(This post comes from John Joseph*.)

Recovery can often be sidetracked by self-pity. I know this because I’ve spent an ungodly amount of time feeling sorry for myself. If only I had that time back to pursue my healing, how much better I would be! Of course, that time is spent now and I only have today to work on my issues. I must use today as wisely as I can. That’s where creativity comes in.

Creativity is an innate quality of the human soul. We can choose to develop it or ignore it, but those of us who deal with the remnants of childhood sexual trauma have a greater need to be creative about life and how we live it. In my previous post I pointed out that creativity isn’t always about art, but more often about artfulness.

How can we heal creatively? How can we choose to use every resource available to us creatively to be better people, despite a rough start?

The first place to start is by taking a creative inventory. Look around you now. What’s at hand? What books have you read to find healing? What music causes your soul to soar again? What prayers or friends or groups seem to never fail to reconnect you with your humanity, your essence, your soul? As you identify these paths to healing, use them well. Use them creatively to find yourself again.

*John Joseph is a pseudonym of a pastor. He's a regular contributor to this blog.

Tuesday, May 13, 2014

Healing Creatively (Part 1 of 2)

(This post comes from John Joseph*.)

Matthew Fox wrote, “Creativity may be the nearest one-word definition we possess for the essence of our humanity, for the true meaning of soul” (Tarcher/Penguin, 2004, italics mine). To heal from abuse of any type is to reconnect, to re-engage with the true essence of ourselves as human beings, to become the people we really are despite what happened to us.

My own recovery has taken many twists and turns, some up and some down, but the recurring pattern is always that creativity of any kind heals me. By creativity I don’t mean writing a poem, a song, or choreographing a dance routine, though each of those are a lot of fun to me. Creativity is a mindset, a way of thinking that alters our consciousness and thus our experience of life. Therapists help their patients begin to think creatively about their lives to facilitate healing.

Most people react to this by saying, “I’m not creative. I’m an accountant." But creativity is innate to the human species and your own creativity is waiting to be tapped. The simplest way I know to do this is to go for a walk. A friend says, “Angels talk to those who walk,” and I think there’s some truth to it, at least for me. Often my first step in reconnecting with my soul is to get up from the television and the computer and just go for a quick walk. Before I know it, the endorphins have kicked in and I’m feeling better.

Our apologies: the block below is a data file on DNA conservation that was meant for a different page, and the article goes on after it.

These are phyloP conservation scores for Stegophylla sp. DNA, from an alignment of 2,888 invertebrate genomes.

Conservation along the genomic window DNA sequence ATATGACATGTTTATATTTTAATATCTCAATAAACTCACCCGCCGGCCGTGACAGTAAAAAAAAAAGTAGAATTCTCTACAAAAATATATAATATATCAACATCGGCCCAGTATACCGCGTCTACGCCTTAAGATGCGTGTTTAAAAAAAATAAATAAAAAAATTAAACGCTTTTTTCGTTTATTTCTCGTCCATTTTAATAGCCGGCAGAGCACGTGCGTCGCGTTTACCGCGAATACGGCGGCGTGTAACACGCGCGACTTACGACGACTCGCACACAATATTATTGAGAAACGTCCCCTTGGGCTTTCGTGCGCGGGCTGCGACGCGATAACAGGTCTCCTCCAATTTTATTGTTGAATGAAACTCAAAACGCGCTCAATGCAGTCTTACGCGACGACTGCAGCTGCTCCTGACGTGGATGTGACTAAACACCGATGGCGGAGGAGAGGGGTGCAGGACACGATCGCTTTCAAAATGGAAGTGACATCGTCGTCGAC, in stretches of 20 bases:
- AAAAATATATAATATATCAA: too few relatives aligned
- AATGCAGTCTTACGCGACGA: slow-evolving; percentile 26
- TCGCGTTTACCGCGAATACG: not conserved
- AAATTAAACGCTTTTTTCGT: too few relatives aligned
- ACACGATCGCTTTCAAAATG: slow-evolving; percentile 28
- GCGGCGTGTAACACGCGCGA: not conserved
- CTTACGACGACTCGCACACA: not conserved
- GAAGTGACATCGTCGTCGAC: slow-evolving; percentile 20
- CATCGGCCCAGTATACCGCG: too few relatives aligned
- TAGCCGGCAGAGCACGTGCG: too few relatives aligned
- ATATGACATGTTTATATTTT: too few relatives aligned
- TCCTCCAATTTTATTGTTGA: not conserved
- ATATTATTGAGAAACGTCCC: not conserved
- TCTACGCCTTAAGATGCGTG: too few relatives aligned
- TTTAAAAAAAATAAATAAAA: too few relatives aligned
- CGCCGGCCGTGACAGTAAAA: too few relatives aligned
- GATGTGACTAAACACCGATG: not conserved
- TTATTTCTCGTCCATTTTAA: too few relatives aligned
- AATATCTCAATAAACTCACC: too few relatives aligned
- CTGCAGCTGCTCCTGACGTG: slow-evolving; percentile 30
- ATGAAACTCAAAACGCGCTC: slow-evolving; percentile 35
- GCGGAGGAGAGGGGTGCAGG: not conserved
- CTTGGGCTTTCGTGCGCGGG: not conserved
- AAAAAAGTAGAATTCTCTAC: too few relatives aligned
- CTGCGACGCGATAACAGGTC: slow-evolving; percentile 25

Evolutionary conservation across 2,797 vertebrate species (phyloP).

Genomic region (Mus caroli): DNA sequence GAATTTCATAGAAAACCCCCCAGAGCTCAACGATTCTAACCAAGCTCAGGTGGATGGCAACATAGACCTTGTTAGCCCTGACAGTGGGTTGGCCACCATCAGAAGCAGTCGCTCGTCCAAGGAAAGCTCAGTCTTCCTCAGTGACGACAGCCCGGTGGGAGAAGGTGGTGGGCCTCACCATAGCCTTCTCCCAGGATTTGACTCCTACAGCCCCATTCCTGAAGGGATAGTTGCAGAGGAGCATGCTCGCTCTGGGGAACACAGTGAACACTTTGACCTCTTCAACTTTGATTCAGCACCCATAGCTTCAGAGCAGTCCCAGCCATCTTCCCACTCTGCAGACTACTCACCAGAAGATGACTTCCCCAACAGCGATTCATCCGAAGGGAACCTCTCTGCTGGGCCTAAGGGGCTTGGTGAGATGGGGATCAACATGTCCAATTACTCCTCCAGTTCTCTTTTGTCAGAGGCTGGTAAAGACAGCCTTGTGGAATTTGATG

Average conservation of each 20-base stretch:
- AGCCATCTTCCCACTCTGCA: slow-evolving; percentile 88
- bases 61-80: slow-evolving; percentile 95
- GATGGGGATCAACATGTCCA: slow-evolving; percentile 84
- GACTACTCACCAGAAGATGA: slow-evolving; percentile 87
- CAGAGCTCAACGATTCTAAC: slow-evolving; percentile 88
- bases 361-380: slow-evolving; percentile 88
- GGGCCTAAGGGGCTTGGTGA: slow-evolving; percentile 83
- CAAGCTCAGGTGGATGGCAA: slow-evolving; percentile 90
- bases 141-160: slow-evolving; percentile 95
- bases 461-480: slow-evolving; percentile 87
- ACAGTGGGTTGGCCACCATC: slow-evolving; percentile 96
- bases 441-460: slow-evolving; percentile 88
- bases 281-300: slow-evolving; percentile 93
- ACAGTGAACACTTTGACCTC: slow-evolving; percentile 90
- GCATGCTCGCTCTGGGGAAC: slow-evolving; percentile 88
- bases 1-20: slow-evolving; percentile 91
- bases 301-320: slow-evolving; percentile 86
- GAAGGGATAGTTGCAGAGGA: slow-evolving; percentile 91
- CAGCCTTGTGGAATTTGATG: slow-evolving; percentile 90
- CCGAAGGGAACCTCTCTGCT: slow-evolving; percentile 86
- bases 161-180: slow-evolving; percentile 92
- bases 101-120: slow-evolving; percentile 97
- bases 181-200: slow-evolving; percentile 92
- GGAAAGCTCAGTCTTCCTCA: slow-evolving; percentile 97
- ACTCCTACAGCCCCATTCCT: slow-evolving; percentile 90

(*John Joseph is a pseudonym of a pastor. He's a regular contributor to this blog.)

Friday, May 9, 2014

"Please Touch Me" (Part 2 of 2)

Some of us didn't get those embraces, and it feels as if we'll never be touched enough. I was one of those skin-hungry types, which is probably why the words skin hunger spoke to me. In my family of origin we didn't have much physical interaction. My dad was anything but warm; my mother wasn't good at embracing, but she liked to be hugged.

Many years passed before I understood why I enjoyed being hugged or having someone touch my shoulder or arm. My skin hunger was starved. I wanted anyone—everyone—to embrace me.

One time several of my male friends and I attended a conference called "Men and Masculinity." They asked us to hug the people around us. The man on my left grabbed me and held me. It wasn't a good hug. As an adult, it was the first time I had become aware of feeling that way about a human embrace.

He held me and pressed his body into mine. I said nothing. When we sat down, his leg rubbed against mine several times. By then, of course, I figured out what was happening. As soon as we were dismissed, I hurried away and avoided him for the weekend.

I still like being hugged and I still have skin hunger, although I'm no longer as needy as I was back then. One thing I've learned is the difference between good touch and bad touch.

Please touch me—if you can give me a good touch. 
I'll know when it's a good one.

Tuesday, May 6, 2014

"Don't Touch Me!" (Part 1 of 2)

(an encore post by Cecil Murphey)

About four years into my healing journey, I began to hear men speak about not wanting to be touched. I heard it the first time after I became a member of the Men's Gathering in Louisville, Kentucky.

We met on alternating Saturday mornings. To help newcomers feel comfortable, two or three of us stood in front of the building and welcomed them. Don hugged every man that came his way. I'm a hugger, but once in a while it didn't feel right for me to embrace someone I didn't know.

"Don't touch me!" one man yelled at Don and started to turn away. I stopped him and said, "It's all right. Not everyone here is a hugger."

"I hate being touched," he said, but he allowed me to escort him to our meeting room.

He was the first man I met who said those words aloud. I had encountered others who allowed themselves to be embraced but their bodies grew stiff. I assume physical touch—any kind of touch—thrusts them back into the painful memories of abuse.

I told Don (the hugger) and I've since told others, "Trust your guts. If you sense the other person is open to a hug, give it. But if you intuit resistance or you're unsure, don't touch."

The wrong touch can cause great damage.

Friday, May 2, 2014

I Serviced Her

(an encore post by Cecil Murphey)

"I was a good husband and we had a good sex life together," Hal said. "Why shouldn't we? I serviced her."

As we talked for several minutes, he confided that he received little personal enjoyment from the sexual intimacy with his wife. While I was trying to figure out what he meant, he connected "servicing her" with his abuse. "My role was to give my perp pleasure and he rewarded me with money or gifts."

Hal had permanently pushed aside his own sexual enjoyment. I use the word permanently because it was his major coping method in childhood. By focusing on taking care of his perpetrator, he "learned" that his own needs were insignificant.

I'm not a therapist, and I didn't try to heal him. I did say—and meant—these words, "You have a right to be as sexually fulfilled as your wife."

I don't know the outcome of Hal's story, but he told me he reads this blog. So, Hal (or anyone else), this is for you:

We were born to give pleasure; 
we were born to receive pleasure. 
You deserve both.